Finally, we have stopped for a few weeks. With lack of internet and not being able to charge my mobile battery means I’m a few weeks behind with writing so hopefully I’ll get to catch up now. So here’s what we have been up to.
We had already experienced driving through the outskirts of Rome on the way to the house sit and by taking just one wrong turn we end up in an area with run-down properties, overgrown pavements and walls full of graffiti some areas seem more like a third world country.
So visiting the centre by motorhome would be difficult, once Ursula and Massimo return they drop us off at the metro from here its a short ride before we are stepping outside into Termini station where the temperature is high and we are amongst the mayhem of people that are already sightseeing and it’s only 10 am.
But before the sightseeing starts it’s a trip to Ufficio Postale to send cards home. An Italian post office can be a baffling experience just getting through the door was a task.
Once inside it’s busy but with so many counters we assume it won’t take long. How wrong were we! Since there are so many services provided you have to take a ticket for the counter you require. So we approach the big yellow machine, find the service we are looking for and punch in the letter that corresponds to what we need, we are then given a ticket and the waiting starts. It’s incredibly frustrating the numbers at each counter seem to randomly jump from high to low and back again it’s bizarre. What’s even more bizarre is the Italians seem happy to queue for what seems like hours, but put them behind the wheel of a car and they have to be in front of everything, honking their horns! Finally it’s our turn and the cards are on their way.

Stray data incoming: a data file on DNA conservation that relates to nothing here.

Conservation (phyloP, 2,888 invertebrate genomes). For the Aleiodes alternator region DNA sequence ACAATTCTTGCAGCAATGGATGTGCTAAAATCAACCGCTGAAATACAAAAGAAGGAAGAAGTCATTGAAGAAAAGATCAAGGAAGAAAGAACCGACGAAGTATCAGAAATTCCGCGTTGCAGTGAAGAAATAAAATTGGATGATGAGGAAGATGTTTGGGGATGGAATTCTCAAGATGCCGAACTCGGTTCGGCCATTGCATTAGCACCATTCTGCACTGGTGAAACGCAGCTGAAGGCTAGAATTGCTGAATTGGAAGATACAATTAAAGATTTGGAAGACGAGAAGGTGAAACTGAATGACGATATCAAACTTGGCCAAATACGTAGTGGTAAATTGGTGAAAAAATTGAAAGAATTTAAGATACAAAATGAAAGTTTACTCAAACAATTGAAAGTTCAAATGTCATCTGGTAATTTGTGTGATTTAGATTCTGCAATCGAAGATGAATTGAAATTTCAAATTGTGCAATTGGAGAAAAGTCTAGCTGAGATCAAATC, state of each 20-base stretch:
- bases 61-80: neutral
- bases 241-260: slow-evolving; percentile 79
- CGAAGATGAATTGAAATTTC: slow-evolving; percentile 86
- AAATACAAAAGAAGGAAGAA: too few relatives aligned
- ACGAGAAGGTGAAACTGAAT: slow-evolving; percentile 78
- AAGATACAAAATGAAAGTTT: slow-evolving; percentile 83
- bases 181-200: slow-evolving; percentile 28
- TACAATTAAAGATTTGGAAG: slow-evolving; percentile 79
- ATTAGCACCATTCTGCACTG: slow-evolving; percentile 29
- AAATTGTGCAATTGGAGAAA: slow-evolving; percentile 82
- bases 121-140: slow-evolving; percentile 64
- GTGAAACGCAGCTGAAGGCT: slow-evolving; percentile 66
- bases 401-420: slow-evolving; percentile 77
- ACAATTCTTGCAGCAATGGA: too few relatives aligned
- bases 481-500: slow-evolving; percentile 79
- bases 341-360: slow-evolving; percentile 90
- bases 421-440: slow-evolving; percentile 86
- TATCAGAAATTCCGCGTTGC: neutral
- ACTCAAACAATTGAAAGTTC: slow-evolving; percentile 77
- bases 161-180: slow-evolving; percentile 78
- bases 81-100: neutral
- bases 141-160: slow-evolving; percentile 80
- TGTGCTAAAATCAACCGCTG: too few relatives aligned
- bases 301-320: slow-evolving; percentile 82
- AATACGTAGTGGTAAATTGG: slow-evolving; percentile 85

Rome is a city packed full of history and filled with monumental buildings but we were never going to be able to explore this city on foot in one day so we take the Hop on hop off bus, this way we can cover more ground.
Sitting on the top deck with panoramic views of the city passing before us and the running commentary through the head phones we have been given it’s an interesting tour.
Once off the bus with the heat beaming down on us we work our way through the other tourists all trying to get a glimpse of the same thing but all this sight seeing is thirsty work so we find a Pizzeria and have lunch. Once we are feed and watered we cross the bridge over to the Vatican.
John enjoyed seeing the sights here more than I did and obviously other people see things differently. But I found myself woundering if the people walking around here had seen what I had? Is this all for the Glory of god or the glory of the church? We had been told how amazing this place is and there’s no denying that the huge open space and buildings are rather grand.
I am not overly religious myself and I appreciate St. Peter’s is a must for many to see.